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[Note at top:] Be sure to put the ticket in the coat you are going to wear

W6676 TO REV. CALVIN MCQUESTEN from his mother, Mary Baker McQuesten
Mar 30 1910 Wednesday
To: Calvin McQuesten, Knox College
From: 'Whitehern'

Dear Calvin,

You certainly are having warm weather for your exams1, it is so trying so dry and smoky like August, we want rain so much. Am afraid the comet is going to burn us up.2 We have just got the double windows off. The snowdrops have been out some time. The crocuses are very bright and some violets; waiting for a man to take off the manure These wretched gardeners are just a nuisance, no comfort with them. Our visitors are leaving us to-day we enjoyed having them very much, Mai Mathewson is a very nice girl and of course Nell, is always herself3.

We are very busy hurrying up our sewing, for when Tom was up at Gravenhurst, he talked with the doctor and found a cottage close to the Minnewaska and when he told me I decided to take it at once. The Dr. thought R.[Ruby] needed a change and to have her own people. So Hilda is to take charge and I am to be there as much as possible4. Say nothing if you write, as we have not told Edna or Mary yet. It is $15 a month and we have to take it for eight mos. This is all just now, will expect you Saturday night. Get down to boat as early as you can, if you expect to get a seat inside. Boat leaves at 5. Have your overcoat.

With love your mother.

1 On April 26 Mary wrote to Calvin about his exams:

Amidst all my cares, I feel I am not half thankful enough for your health. It really is such a great blessing and such a comfort to send you off in perfect health, and after all the disappointments it is a most wonderful achievement to have finally passed all your examinations and be finally launched, for which we have great reason to thank God. One cannot forget the time, when we both decided that nevermore must you attempt examinations. It is truly wonderful, the goodness of God! (W9033)

2 It was Halley's Comet and it was due here about 23rd to 30th March, 1910.
"Halley's Comet (HAL-lee)
Halley's Comet has been known since at least 240 BC and possibly since 1059 BC. The most famous appearance was the night before the Battle of Hastings in 1066 AD. It was named after Edmund Halley, who calculated its orbit. He determined that the comets seen in 1531 and 1607 were the same object that followed a 76-year orbit to the far reaches of our universe. Unfortunately, Halley died in 1742, never living to see his prediction come true when the comet returned on Christmas Eve of 1758.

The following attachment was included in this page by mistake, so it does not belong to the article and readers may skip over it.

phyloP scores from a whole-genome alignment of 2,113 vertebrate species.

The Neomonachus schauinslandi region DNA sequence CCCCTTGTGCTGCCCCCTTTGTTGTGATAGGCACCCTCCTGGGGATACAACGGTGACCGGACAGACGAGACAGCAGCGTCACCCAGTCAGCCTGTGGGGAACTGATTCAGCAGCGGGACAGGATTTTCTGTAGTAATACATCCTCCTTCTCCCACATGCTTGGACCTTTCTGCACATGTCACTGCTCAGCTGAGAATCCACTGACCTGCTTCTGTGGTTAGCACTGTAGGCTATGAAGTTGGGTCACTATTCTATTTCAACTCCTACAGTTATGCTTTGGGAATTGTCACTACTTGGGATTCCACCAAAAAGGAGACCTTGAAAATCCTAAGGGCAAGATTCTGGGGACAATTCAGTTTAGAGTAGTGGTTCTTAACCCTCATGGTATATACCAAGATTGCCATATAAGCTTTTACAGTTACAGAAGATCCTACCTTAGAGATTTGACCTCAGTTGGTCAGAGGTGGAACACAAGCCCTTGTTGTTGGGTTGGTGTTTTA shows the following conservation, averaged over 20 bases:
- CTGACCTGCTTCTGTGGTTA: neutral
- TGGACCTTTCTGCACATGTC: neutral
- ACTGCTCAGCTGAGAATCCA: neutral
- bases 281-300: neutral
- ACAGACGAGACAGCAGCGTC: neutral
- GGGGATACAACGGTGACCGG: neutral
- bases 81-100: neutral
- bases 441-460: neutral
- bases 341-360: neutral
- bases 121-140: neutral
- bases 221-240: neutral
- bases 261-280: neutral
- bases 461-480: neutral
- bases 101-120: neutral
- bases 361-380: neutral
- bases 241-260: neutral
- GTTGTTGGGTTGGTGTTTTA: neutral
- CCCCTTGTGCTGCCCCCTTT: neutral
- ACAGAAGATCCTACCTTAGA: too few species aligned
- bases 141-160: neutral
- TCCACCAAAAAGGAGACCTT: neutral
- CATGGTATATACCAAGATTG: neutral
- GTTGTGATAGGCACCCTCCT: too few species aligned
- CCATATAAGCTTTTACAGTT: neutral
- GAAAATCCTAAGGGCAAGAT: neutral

Halley's Comet put on bright shows in 1835 and in 1910. Then in 1984 and 1985, five spacecraft from the USSR, Japan and Europe were launched to make a rendezvous with Halley's Comet in 1986. One of NASA's deep space satellites was redirected to monitor the solar wind upstream from Halley. Halley's Comet was one of three to be visited by spacecraft. The nucleus of Halley's Comet is ellipsoidal in shape and measures approximately 16 by 8 by 8 kilometers (10 by 5 by 5 miles)."

3 Mai Mathewson was from Goderich (W6732). She may have been related to Findlay Mathewson, student preacher in W4425. Nell was, likely, Nellie James who attended Mai's wedding on August 22, 1911 (W6758). For the James family, see W4436).

4 When Tom was visiting Ruby in March 28, 1910, (W6673), he waited for the doctor's examination and report, and we see by this letter that the doctor told him then that Ruby needed to have her family closer.
For Ruby's illness, tuberculosis, see W6135. For a subsequent "cottage" closer to home on Hamilton Mountain, see W9058.
For more information on Ruby and her treatment for Consumption (Tuberculosis), see her biographical sketch by clicking on "Family" on the Home Page and then clicking on her picture.

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Copyright 2002 Whitehern Historic House and Garden
The development of this website was directed by Mary Anderson, Ph.D. and Janelle Baldwin, M.A.
Please direct questions and comments to Mary Anderson, Ph.D.

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